TRENTON – A bill sponsored by Senator Bob Gordon which would require prompt parental notification when hazardous materials are found on school property was approved by the Senate today by a vote of 37-0, receiving final legislative approval.
“When parents send their children to school, they expect them to receive an exceptional education in a safe and healthy environment,” said Senator Gordon, D-Bergen. “The idea that contaminated soil can be found, and that information be kept from parents is unacceptable. School districts are charged with the important task of educating our children, but they are also responsible for ensuring the safety of children during school hours. By establishing these guidelines, this bill would give parents the necessary tools to make the best decisions for the health and well-being of their children.”
The bill, S-480, would require that, within 10 business days of the discovery of soil contamination caused by hazardous substances on school property, the local school board, the board of trustees of a charter school, or the principal or chief administrator of a private school must provide notification to all staff members and the parents of students enrolled at the school. The notification must include a description of the problem and the conditions that may result in the potential exposure for students or staff; a description and timetable of the steps being taken to ensure that no student or staff member will come into contact with the contamination; and a description and preliminary timetable of the steps being taken to remediate the hazardous conditions.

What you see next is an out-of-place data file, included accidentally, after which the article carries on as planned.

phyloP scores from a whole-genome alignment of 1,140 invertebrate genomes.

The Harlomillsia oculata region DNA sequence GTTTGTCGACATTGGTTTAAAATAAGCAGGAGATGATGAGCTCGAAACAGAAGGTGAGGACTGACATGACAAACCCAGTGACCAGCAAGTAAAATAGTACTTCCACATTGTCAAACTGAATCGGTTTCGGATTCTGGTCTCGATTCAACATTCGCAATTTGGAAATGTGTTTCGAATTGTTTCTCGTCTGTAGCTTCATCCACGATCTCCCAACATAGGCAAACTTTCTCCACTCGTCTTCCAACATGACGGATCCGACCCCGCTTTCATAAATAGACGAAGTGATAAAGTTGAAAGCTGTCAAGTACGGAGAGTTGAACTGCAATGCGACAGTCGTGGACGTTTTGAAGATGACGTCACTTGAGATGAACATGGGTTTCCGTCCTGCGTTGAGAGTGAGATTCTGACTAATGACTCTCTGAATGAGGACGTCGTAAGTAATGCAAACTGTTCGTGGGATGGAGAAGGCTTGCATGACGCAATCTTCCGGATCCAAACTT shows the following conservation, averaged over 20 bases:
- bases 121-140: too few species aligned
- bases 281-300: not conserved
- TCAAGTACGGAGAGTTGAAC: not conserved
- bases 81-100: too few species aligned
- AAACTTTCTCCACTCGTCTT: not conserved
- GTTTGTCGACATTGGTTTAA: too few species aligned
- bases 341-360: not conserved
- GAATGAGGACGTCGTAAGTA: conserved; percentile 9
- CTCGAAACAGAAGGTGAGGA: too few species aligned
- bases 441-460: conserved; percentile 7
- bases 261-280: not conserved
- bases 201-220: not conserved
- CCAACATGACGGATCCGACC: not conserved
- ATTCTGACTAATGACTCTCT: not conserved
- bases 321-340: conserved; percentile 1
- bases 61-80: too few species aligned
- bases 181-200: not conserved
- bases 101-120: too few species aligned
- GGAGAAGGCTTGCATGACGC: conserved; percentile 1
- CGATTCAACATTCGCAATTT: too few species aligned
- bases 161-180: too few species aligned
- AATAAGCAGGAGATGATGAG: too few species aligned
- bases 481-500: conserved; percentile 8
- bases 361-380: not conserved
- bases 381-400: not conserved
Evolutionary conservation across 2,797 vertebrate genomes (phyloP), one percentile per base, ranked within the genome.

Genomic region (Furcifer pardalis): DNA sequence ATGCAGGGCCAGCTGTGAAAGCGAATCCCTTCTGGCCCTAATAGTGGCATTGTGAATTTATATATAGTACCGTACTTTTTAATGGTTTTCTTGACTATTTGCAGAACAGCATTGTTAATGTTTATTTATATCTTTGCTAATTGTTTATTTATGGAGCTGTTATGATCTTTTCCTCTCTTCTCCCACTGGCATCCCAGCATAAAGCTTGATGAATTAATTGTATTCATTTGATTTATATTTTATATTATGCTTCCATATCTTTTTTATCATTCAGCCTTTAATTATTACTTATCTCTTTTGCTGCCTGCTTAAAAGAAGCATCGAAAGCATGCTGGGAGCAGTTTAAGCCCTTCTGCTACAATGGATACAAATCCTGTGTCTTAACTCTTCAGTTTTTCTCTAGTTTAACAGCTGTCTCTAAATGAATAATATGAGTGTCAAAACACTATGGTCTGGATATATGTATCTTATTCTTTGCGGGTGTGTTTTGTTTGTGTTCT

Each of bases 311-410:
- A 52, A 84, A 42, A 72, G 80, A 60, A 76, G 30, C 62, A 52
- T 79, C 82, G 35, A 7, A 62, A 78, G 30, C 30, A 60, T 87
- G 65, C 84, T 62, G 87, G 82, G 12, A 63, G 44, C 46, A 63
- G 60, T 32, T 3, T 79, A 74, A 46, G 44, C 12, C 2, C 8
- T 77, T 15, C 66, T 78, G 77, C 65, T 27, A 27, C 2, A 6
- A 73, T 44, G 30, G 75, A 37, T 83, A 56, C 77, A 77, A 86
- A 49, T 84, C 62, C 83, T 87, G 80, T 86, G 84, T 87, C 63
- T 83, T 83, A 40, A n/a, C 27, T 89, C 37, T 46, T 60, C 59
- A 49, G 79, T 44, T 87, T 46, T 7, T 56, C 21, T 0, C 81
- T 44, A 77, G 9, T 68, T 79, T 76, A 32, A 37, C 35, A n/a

Under the bill, notice can be provided by a written notice sent home with the student and given to staff members; a telephone call; direct contact; or via electronic mail. The appropriate school administrator would also be required to post a copy of the notice in a conspicuous location at or near the playground or other facility associated with the school.
Senator Gordon added that the bill was introduced in response to a case of contamination at West Brook Middle School in Paramus, where, in 2007, high levels of pesticides which could cause health problems if swallowed or inhaled were discovered in the soil. In that case, school district officials took five months to notify parents about the problem on school grounds.
“In my opinion, the best type of parent is one who is both concerned and informed,” said Senator Gordon. “Parents, cannot be well-informed, however, if significant and hazardous information like the presence of contaminated soil is withheld from them. As caregivers and as taxpayers, these parents have a right to know what is going on in their children’s schools, and this bill would allow parents to take the necessary steps to safeguard their children from the effects of soil contamination, and other dangerous but avoidable situations,” said Senator Gordon.
The bill was approved by the Assembly on Monday, and now heads to the Governor to be signed into law.